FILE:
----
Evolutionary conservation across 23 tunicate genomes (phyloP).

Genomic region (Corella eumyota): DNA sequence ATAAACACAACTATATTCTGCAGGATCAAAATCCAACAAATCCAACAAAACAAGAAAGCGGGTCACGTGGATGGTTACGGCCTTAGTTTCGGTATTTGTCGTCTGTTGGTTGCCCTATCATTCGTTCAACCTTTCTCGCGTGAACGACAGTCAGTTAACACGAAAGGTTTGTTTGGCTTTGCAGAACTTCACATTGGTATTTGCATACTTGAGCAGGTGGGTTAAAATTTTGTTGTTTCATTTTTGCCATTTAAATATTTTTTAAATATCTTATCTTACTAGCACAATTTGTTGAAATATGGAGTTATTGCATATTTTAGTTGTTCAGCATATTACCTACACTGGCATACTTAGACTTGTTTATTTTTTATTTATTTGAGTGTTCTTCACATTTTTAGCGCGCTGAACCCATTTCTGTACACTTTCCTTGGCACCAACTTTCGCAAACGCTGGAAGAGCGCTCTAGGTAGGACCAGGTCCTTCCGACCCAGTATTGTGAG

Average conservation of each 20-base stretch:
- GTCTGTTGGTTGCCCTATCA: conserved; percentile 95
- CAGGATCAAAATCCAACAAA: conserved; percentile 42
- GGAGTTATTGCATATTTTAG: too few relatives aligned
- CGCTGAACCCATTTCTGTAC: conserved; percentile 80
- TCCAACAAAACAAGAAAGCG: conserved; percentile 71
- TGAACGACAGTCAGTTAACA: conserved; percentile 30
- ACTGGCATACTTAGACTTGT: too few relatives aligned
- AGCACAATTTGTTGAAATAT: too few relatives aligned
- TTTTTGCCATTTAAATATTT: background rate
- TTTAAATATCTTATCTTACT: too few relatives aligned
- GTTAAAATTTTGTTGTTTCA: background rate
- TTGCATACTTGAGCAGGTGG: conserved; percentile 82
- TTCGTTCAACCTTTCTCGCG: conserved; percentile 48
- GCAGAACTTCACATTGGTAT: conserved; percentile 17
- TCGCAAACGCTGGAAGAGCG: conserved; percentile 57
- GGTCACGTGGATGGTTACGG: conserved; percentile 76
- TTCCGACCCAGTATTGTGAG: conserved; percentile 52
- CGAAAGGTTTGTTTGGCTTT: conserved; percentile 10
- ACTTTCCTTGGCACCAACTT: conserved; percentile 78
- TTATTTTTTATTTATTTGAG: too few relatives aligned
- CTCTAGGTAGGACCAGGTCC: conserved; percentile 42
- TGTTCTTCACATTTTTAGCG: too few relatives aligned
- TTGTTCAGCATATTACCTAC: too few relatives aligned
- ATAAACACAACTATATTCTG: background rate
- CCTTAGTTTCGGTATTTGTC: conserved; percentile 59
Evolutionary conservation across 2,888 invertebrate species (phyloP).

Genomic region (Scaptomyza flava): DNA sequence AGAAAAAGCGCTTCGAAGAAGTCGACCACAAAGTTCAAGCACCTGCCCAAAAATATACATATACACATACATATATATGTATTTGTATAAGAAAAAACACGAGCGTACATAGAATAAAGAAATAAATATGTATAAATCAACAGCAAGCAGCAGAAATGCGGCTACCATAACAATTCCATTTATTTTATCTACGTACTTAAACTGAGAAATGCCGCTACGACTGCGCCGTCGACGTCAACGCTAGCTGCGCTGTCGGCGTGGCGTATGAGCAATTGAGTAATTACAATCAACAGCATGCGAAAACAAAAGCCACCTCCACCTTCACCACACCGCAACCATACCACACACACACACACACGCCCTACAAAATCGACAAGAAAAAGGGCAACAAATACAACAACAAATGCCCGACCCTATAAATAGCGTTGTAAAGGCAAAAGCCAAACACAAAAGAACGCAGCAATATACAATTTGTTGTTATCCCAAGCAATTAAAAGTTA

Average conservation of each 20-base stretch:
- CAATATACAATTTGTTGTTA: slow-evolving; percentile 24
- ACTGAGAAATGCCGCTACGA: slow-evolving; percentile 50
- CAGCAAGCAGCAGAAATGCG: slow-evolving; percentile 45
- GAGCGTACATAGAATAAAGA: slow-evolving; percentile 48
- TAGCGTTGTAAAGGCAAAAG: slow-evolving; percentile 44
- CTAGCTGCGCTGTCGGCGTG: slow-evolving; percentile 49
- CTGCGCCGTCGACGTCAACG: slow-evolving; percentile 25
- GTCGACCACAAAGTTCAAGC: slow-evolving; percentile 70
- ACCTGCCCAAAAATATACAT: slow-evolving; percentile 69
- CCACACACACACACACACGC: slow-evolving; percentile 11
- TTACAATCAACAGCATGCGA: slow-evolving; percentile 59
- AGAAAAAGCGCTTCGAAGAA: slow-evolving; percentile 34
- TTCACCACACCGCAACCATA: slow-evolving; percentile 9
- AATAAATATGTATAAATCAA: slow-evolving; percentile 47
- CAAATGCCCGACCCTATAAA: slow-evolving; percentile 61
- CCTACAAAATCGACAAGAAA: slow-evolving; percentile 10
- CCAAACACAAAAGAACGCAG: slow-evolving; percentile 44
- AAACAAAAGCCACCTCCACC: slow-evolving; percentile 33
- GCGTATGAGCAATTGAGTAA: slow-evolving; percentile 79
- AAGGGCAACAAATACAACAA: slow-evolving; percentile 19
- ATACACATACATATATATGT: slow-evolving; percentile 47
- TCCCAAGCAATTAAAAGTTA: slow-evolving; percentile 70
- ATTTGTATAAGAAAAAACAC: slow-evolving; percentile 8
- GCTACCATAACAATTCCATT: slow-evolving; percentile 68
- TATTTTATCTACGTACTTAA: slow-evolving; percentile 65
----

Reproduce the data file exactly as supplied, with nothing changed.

Evolutionary conservation across 23 tunicate genomes (phyloP).

Genomic region (Corella eumyota): DNA sequence ATAAACACAACTATATTCTGCAGGATCAAAATCCAACAAATCCAACAAAACAAGAAAGCGGGTCACGTGGATGGTTACGGCCTTAGTTTCGGTATTTGTCGTCTGTTGGTTGCCCTATCATTCGTTCAACCTTTCTCGCGTGAACGACAGTCAGTTAACACGAAAGGTTTGTTTGGCTTTGCAGAACTTCACATTGGTATTTGCATACTTGAGCAGGTGGGTTAAAATTTTGTTGTTTCATTTTTGCCATTTAAATATTTTTTAAATATCTTATCTTACTAGCACAATTTGTTGAAATATGGAGTTATTGCATATTTTAGTTGTTCAGCATATTACCTACACTGGCATACTTAGACTTGTTTATTTTTTATTTATTTGAGTGTTCTTCACATTTTTAGCGCGCTGAACCCATTTCTGTACACTTTCCTTGGCACCAACTTTCGCAAACGCTGGAAGAGCGCTCTAGGTAGGACCAGGTCCTTCCGACCCAGTATTGTGAG

Average conservation of each 20-base stretch:
- GTCTGTTGGTTGCCCTATCA: conserved; percentile 95
- CAGGATCAAAATCCAACAAA: conserved; percentile 42
- GGAGTTATTGCATATTTTAG: too few relatives aligned
- CGCTGAACCCATTTCTGTAC: conserved; percentile 80
- TCCAACAAAACAAGAAAGCG: conserved; percentile 71
- TGAACGACAGTCAGTTAACA: conserved; percentile 30
- ACTGGCATACTTAGACTTGT: too few relatives aligned
- AGCACAATTTGTTGAAATAT: too few relatives aligned
- TTTTTGCCATTTAAATATTT: background rate
- TTTAAATATCTTATCTTACT: too few relatives aligned
- GTTAAAATTTTGTTGTTTCA: background rate
- TTGCATACTTGAGCAGGTGG: conserved; percentile 82
- TTCGTTCAACCTTTCTCGCG: conserved; percentile 48
- GCAGAACTTCACATTGGTAT: conserved; percentile 17
- TCGCAAACGCTGGAAGAGCG: conserved; percentile 57
- GGTCACGTGGATGGTTACGG: conserved; percentile 76
- TTCCGACCCAGTATTGTGAG: conserved; percentile 52
- CGAAAGGTTTGTTTGGCTTT: conserved; percentile 10
- ACTTTCCTTGGCACCAACTT: conserved; percentile 78
- TTATTTTTTATTTATTTGAG: too few relatives aligned
- CTCTAGGTAGGACCAGGTCC: conserved; percentile 42
- TGTTCTTCACATTTTTAGCG: too few relatives aligned
- TTGTTCAGCATATTACCTAC: too few relatives aligned
- ATAAACACAACTATATTCTG: background rate
- CCTTAGTTTCGGTATTTGTC: conserved; percentile 59
Evolutionary conservation across 2,888 invertebrate species (phyloP).

Genomic region (Scaptomyza flava): DNA sequence AGAAAAAGCGCTTCGAAGAAGTCGACCACAAAGTTCAAGCACCTGCCCAAAAATATACATATACACATACATATATATGTATTTGTATAAGAAAAAACACGAGCGTACATAGAATAAAGAAATAAATATGTATAAATCAACAGCAAGCAGCAGAAATGCGGCTACCATAACAATTCCATTTATTTTATCTACGTACTTAAACTGAGAAATGCCGCTACGACTGCGCCGTCGACGTCAACGCTAGCTGCGCTGTCGGCGTGGCGTATGAGCAATTGAGTAATTACAATCAACAGCATGCGAAAACAAAAGCCACCTCCACCTTCACCACACCGCAACCATACCACACACACACACACACGCCCTACAAAATCGACAAGAAAAAGGGCAACAAATACAACAACAAATGCCCGACCCTATAAATAGCGTTGTAAAGGCAAAAGCCAAACACAAAAGAACGCAGCAATATACAATTTGTTGTTATCCCAAGCAATTAAAAGTTA

Average conservation of each 20-base stretch:
- CAATATACAATTTGTTGTTA: slow-evolving; percentile 24
- ACTGAGAAATGCCGCTACGA: slow-evolving; percentile 50
- CAGCAAGCAGCAGAAATGCG: slow-evolving; percentile 45
- GAGCGTACATAGAATAAAGA: slow-evolving; percentile 48
- TAGCGTTGTAAAGGCAAAAG: slow-evolving; percentile 44
- CTAGCTGCGCTGTCGGCGTG: slow-evolving; percentile 49
- CTGCGCCGTCGACGTCAACG: slow-evolving; percentile 25
- GTCGACCACAAAGTTCAAGC: slow-evolving; percentile 70
- ACCTGCCCAAAAATATACAT: slow-evolving; percentile 69
- CCACACACACACACACACGC: slow-evolving; percentile 11
- TTACAATCAACAGCATGCGA: slow-evolving; percentile 59
- AGAAAAAGCGCTTCGAAGAA: slow-evolving; percentile 34
- TTCACCACACCGCAACCATA: slow-evolving; percentile 9
- AATAAATATGTATAAATCAA: slow-evolving; percentile 47
- CAAATGCCCGACCCTATAAA: slow-evolving; percentile 61
- CCTACAAAATCGACAAGAAA: slow-evolving; percentile 10
- CCAAACACAAAAGAACGCAG: slow-evolving; percentile 44
- AAACAAAAGCCACCTCCACC: slow-evolving; percentile 33
- GCGTATGAGCAATTGAGTAA: slow-evolving; percentile 79
- AAGGGCAACAAATACAACAA: slow-evolving; percentile 19
- ATACACATACATATATATGT: slow-evolving; percentile 47
- TCCCAAGCAATTAAAAGTTA: slow-evolving; percentile 70
- ATTTGTATAAGAAAAAACAC: slow-evolving; percentile 8
- GCTACCATAACAATTCCATT: slow-evolving; percentile 68
- TATTTTATCTACGTACTTAA: slow-evolving; percentile 65